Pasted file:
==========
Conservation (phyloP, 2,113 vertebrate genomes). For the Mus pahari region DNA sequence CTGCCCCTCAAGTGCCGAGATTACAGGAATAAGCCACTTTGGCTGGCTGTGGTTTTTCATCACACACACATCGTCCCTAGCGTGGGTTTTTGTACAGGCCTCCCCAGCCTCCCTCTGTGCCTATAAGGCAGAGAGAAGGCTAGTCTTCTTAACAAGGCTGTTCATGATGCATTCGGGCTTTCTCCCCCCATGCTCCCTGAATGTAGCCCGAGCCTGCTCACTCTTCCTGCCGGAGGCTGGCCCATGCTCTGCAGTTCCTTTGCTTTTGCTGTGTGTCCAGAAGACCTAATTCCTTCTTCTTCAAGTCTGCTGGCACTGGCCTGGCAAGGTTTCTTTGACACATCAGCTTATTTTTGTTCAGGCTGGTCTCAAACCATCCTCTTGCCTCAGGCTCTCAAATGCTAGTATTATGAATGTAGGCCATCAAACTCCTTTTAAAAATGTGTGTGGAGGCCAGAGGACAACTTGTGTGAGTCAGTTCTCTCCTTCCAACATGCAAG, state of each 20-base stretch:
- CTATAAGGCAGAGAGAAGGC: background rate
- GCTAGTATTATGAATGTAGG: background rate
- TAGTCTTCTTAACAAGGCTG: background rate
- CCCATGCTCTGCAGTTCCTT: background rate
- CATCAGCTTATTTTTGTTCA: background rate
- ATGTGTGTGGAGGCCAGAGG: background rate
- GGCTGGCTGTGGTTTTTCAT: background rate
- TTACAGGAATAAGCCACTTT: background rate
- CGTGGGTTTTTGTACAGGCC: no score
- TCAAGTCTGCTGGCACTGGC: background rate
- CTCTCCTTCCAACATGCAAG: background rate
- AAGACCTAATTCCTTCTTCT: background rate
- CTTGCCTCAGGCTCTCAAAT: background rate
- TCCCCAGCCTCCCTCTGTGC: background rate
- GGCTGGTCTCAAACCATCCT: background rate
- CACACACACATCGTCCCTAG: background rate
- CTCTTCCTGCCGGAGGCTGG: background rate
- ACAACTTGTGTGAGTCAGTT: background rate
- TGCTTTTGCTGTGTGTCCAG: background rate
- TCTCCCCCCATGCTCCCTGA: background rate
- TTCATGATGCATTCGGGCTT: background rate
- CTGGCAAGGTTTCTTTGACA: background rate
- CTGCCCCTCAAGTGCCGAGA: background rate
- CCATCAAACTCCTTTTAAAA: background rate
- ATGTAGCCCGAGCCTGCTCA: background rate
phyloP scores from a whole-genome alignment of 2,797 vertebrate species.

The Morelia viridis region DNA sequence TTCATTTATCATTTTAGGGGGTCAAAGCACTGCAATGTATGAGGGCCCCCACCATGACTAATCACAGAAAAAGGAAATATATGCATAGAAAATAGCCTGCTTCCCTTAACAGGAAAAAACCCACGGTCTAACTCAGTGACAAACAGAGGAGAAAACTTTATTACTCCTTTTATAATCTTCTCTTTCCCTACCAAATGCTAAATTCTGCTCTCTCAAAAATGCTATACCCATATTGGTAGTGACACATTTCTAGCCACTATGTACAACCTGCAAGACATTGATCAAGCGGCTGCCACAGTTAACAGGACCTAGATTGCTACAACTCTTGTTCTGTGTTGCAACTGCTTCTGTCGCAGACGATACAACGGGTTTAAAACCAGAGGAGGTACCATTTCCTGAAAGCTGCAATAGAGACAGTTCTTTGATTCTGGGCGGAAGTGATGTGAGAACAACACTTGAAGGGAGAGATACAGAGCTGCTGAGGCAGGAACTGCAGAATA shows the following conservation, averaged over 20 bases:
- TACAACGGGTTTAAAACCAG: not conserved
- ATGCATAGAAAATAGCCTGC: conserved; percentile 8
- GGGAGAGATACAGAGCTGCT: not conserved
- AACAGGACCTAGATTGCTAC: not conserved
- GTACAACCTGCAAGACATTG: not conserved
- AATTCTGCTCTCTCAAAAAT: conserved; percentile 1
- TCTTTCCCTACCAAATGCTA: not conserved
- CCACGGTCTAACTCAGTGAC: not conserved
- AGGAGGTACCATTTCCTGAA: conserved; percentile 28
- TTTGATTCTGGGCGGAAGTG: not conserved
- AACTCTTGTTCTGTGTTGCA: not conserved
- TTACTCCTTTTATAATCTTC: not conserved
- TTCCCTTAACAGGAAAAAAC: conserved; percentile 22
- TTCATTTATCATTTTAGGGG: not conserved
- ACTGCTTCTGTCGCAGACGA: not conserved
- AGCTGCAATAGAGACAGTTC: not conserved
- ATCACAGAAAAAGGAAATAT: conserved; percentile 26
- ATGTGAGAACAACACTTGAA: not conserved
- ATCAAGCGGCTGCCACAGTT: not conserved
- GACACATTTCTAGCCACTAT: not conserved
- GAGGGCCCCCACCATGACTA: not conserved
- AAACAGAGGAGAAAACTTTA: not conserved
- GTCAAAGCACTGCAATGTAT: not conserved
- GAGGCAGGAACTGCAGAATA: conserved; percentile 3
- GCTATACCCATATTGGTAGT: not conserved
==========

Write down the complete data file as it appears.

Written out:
Conservation (phyloP, 2,113 vertebrate genomes). For the Mus pahari region DNA sequence CTGCCCCTCAAGTGCCGAGATTACAGGAATAAGCCACTTTGGCTGGCTGTGGTTTTTCATCACACACACATCGTCCCTAGCGTGGGTTTTTGTACAGGCCTCCCCAGCCTCCCTCTGTGCCTATAAGGCAGAGAGAAGGCTAGTCTTCTTAACAAGGCTGTTCATGATGCATTCGGGCTTTCTCCCCCCATGCTCCCTGAATGTAGCCCGAGCCTGCTCACTCTTCCTGCCGGAGGCTGGCCCATGCTCTGCAGTTCCTTTGCTTTTGCTGTGTGTCCAGAAGACCTAATTCCTTCTTCTTCAAGTCTGCTGGCACTGGCCTGGCAAGGTTTCTTTGACACATCAGCTTATTTTTGTTCAGGCTGGTCTCAAACCATCCTCTTGCCTCAGGCTCTCAAATGCTAGTATTATGAATGTAGGCCATCAAACTCCTTTTAAAAATGTGTGTGGAGGCCAGAGGACAACTTGTGTGAGTCAGTTCTCTCCTTCCAACATGCAAG, state of each 20-base stretch:
- CTATAAGGCAGAGAGAAGGC: background rate
- GCTAGTATTATGAATGTAGG: background rate
- TAGTCTTCTTAACAAGGCTG: background rate
- CCCATGCTCTGCAGTTCCTT: background rate
- CATCAGCTTATTTTTGTTCA: background rate
- ATGTGTGTGGAGGCCAGAGG: background rate
- GGCTGGCTGTGGTTTTTCAT: background rate
- TTACAGGAATAAGCCACTTT: background rate
- CGTGGGTTTTTGTACAGGCC: no score
- TCAAGTCTGCTGGCACTGGC: background rate
- CTCTCCTTCCAACATGCAAG: background rate
- AAGACCTAATTCCTTCTTCT: background rate
- CTTGCCTCAGGCTCTCAAAT: background rate
- TCCCCAGCCTCCCTCTGTGC: background rate
- GGCTGGTCTCAAACCATCCT: background rate
- CACACACACATCGTCCCTAG: background rate
- CTCTTCCTGCCGGAGGCTGG: background rate
- ACAACTTGTGTGAGTCAGTT: background rate
- TGCTTTTGCTGTGTGTCCAG: background rate
- TCTCCCCCCATGCTCCCTGA: background rate
- TTCATGATGCATTCGGGCTT: background rate
- CTGGCAAGGTTTCTTTGACA: background rate
- CTGCCCCTCAAGTGCCGAGA: background rate
- CCATCAAACTCCTTTTAAAA: background rate
- ATGTAGCCCGAGCCTGCTCA: background rate
phyloP scores from a whole-genome alignment of 2,797 vertebrate species.

The Morelia viridis region DNA sequence TTCATTTATCATTTTAGGGGGTCAAAGCACTGCAATGTATGAGGGCCCCCACCATGACTAATCACAGAAAAAGGAAATATATGCATAGAAAATAGCCTGCTTCCCTTAACAGGAAAAAACCCACGGTCTAACTCAGTGACAAACAGAGGAGAAAACTTTATTACTCCTTTTATAATCTTCTCTTTCCCTACCAAATGCTAAATTCTGCTCTCTCAAAAATGCTATACCCATATTGGTAGTGACACATTTCTAGCCACTATGTACAACCTGCAAGACATTGATCAAGCGGCTGCCACAGTTAACAGGACCTAGATTGCTACAACTCTTGTTCTGTGTTGCAACTGCTTCTGTCGCAGACGATACAACGGGTTTAAAACCAGAGGAGGTACCATTTCCTGAAAGCTGCAATAGAGACAGTTCTTTGATTCTGGGCGGAAGTGATGTGAGAACAACACTTGAAGGGAGAGATACAGAGCTGCTGAGGCAGGAACTGCAGAATA shows the following conservation, averaged over 20 bases:
- TACAACGGGTTTAAAACCAG: not conserved
- ATGCATAGAAAATAGCCTGC: conserved; percentile 8
- GGGAGAGATACAGAGCTGCT: not conserved
- AACAGGACCTAGATTGCTAC: not conserved
- GTACAACCTGCAAGACATTG: not conserved
- AATTCTGCTCTCTCAAAAAT: conserved; percentile 1
- TCTTTCCCTACCAAATGCTA: not conserved
- CCACGGTCTAACTCAGTGAC: not conserved
- AGGAGGTACCATTTCCTGAA: conserved; percentile 28
- TTTGATTCTGGGCGGAAGTG: not conserved
- AACTCTTGTTCTGTGTTGCA: not conserved
- TTACTCCTTTTATAATCTTC: not conserved
- TTCCCTTAACAGGAAAAAAC: conserved; percentile 22
- TTCATTTATCATTTTAGGGG: not conserved
- ACTGCTTCTGTCGCAGACGA: not conserved
- AGCTGCAATAGAGACAGTTC: not conserved
- ATCACAGAAAAAGGAAATAT: conserved; percentile 26
- ATGTGAGAACAACACTTGAA: not conserved
- ATCAAGCGGCTGCCACAGTT: not conserved
- GACACATTTCTAGCCACTAT: not conserved
- GAGGGCCCCCACCATGACTA: not conserved
- AAACAGAGGAGAAAACTTTA: not conserved
- GTCAAAGCACTGCAATGTAT: not conserved
- GAGGCAGGAACTGCAGAATA: conserved; percentile 3
- GCTATACCCATATTGGTAGT: not conserved